Earlier today I set you two puzzles based on Hamiltonian paths in a square grid. A Hamiltonian path is one which visits every cell exactly once. (If you want a print out of the puzzles, click here.)
1. The Hamiltonian path
Place the numbers from 1 to 49 on the grid below such that all consecutive numbers are either horizontal or vertical neighbours. In other words, 1 is horizontally or vertically adjacent to 2, which is horizontally or vertically adjacent to 3, and so on up to 49.
The shaded squares are the prime numbers: 2, 3, 5, 7, 11, 13, 17, 19, 23, 29, 31, 37, 41, 43 and 47
The numbers 2 and 3 are the only consecutive prime numbers, so they must make up two of the three adjacent shaded cells in the bottom right of the grid. By trying the different permutations it should become clear the only possible way they can be arranged is for the 1 to be in the bottom right square. The keep on going. There are four solutions; they all start and end on the same cell.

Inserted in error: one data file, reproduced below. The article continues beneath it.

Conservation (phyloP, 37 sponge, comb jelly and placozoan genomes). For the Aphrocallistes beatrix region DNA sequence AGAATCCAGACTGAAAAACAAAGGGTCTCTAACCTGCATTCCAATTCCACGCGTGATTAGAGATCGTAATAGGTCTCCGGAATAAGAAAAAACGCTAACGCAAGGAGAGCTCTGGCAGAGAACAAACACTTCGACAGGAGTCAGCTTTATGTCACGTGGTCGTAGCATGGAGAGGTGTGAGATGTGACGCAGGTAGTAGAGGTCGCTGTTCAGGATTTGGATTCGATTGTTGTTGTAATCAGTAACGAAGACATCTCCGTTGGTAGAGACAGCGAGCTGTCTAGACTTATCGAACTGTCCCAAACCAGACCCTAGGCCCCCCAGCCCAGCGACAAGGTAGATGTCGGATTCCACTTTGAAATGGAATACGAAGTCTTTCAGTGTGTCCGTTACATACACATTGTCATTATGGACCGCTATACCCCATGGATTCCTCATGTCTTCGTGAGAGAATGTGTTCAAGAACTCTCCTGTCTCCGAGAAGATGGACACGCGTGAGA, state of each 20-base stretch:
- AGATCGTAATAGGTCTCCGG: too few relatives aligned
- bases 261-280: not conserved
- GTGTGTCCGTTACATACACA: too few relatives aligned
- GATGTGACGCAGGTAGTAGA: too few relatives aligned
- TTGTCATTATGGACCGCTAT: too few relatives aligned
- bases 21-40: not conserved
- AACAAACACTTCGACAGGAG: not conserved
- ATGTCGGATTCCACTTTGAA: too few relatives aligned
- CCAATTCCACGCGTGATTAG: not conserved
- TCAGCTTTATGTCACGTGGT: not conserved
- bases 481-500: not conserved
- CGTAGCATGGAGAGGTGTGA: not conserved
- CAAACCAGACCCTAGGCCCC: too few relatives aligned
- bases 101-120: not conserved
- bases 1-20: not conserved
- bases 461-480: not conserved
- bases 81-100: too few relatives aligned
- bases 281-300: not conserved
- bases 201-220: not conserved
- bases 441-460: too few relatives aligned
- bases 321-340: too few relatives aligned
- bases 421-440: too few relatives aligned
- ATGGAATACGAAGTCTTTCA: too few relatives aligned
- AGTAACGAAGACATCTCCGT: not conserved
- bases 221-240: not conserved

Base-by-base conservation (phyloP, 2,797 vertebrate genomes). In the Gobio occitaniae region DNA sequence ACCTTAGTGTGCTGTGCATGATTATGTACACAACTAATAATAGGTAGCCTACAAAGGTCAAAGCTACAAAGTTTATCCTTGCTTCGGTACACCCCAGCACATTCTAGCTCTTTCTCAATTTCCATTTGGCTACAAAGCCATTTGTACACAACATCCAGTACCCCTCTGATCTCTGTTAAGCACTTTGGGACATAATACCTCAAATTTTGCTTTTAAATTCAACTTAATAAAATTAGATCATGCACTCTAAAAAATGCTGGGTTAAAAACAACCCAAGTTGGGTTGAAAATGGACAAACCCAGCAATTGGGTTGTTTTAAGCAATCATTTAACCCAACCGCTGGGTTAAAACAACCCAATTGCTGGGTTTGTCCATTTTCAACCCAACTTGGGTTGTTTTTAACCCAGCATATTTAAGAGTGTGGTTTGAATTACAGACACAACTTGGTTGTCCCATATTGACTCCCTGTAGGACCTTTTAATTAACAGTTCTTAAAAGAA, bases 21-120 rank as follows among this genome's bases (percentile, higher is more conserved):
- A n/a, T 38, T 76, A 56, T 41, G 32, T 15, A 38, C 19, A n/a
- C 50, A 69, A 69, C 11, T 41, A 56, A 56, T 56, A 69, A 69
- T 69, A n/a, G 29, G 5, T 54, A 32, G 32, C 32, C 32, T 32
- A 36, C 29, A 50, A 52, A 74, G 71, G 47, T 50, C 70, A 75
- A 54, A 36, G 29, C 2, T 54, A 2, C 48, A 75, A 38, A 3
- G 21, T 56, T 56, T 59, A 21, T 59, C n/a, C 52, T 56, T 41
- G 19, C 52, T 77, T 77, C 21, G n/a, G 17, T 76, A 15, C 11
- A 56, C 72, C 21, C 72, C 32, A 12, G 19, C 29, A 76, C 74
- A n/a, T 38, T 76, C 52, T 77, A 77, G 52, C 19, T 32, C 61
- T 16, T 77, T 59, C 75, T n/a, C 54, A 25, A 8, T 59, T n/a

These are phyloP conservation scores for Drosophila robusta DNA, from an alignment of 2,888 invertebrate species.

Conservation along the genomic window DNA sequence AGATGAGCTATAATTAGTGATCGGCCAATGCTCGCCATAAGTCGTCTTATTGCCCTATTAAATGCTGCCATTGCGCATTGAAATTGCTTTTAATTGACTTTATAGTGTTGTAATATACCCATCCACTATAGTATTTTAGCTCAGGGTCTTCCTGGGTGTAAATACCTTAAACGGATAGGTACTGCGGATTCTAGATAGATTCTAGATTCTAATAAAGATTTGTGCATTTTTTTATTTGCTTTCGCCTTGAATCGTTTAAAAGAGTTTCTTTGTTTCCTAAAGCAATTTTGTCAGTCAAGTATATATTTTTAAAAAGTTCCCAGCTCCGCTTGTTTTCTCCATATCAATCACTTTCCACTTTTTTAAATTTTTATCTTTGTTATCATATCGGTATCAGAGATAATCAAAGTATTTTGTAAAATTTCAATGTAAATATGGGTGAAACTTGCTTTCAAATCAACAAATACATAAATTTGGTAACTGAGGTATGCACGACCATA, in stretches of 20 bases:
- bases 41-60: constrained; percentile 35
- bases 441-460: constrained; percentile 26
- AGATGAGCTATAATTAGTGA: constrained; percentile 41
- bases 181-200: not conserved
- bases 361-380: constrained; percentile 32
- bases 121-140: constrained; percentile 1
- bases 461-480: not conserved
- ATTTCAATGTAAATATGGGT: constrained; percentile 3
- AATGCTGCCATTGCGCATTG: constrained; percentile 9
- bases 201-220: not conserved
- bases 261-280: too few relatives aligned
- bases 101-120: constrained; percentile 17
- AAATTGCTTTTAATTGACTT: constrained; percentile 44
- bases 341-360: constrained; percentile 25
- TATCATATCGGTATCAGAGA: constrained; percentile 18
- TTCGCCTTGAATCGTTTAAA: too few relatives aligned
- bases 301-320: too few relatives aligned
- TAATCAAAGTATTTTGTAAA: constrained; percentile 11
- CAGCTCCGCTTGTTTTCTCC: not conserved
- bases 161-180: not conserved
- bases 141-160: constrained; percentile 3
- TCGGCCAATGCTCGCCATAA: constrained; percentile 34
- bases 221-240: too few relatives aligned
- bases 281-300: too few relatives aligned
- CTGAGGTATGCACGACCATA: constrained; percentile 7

Illustration: Nick Berry
If a Hamiltonian path joins up to make a loop, it is called a Hamiltonian circuit.
2. The Hamiltonian circuit
Place the numbers from 1 to 64 on the grid below such that all consecutive numbers are either horizontal or vertical neighbours, and 1 also is either a horizontal or vertical neighbour of 64. As above, the shaded squares are prime numbers, which the ones mentioned in the previous puzzle plus 53, 59, and 61.
I hope you enjoyed the puzzles. I’ll be back in two weeks.
Thanks to Nick Berry of DataGenetics for the first puzzle and Bernardo Recamán, author of The Bogotá Puzzles, for the second.
I set a puzzle here every two weeks on a Monday. I’m always on the look-out for great puzzles. If you would like to suggest one, email me. I also give school talks about maths and puzzles (restrictions allowing). If your school is interested please get in touch.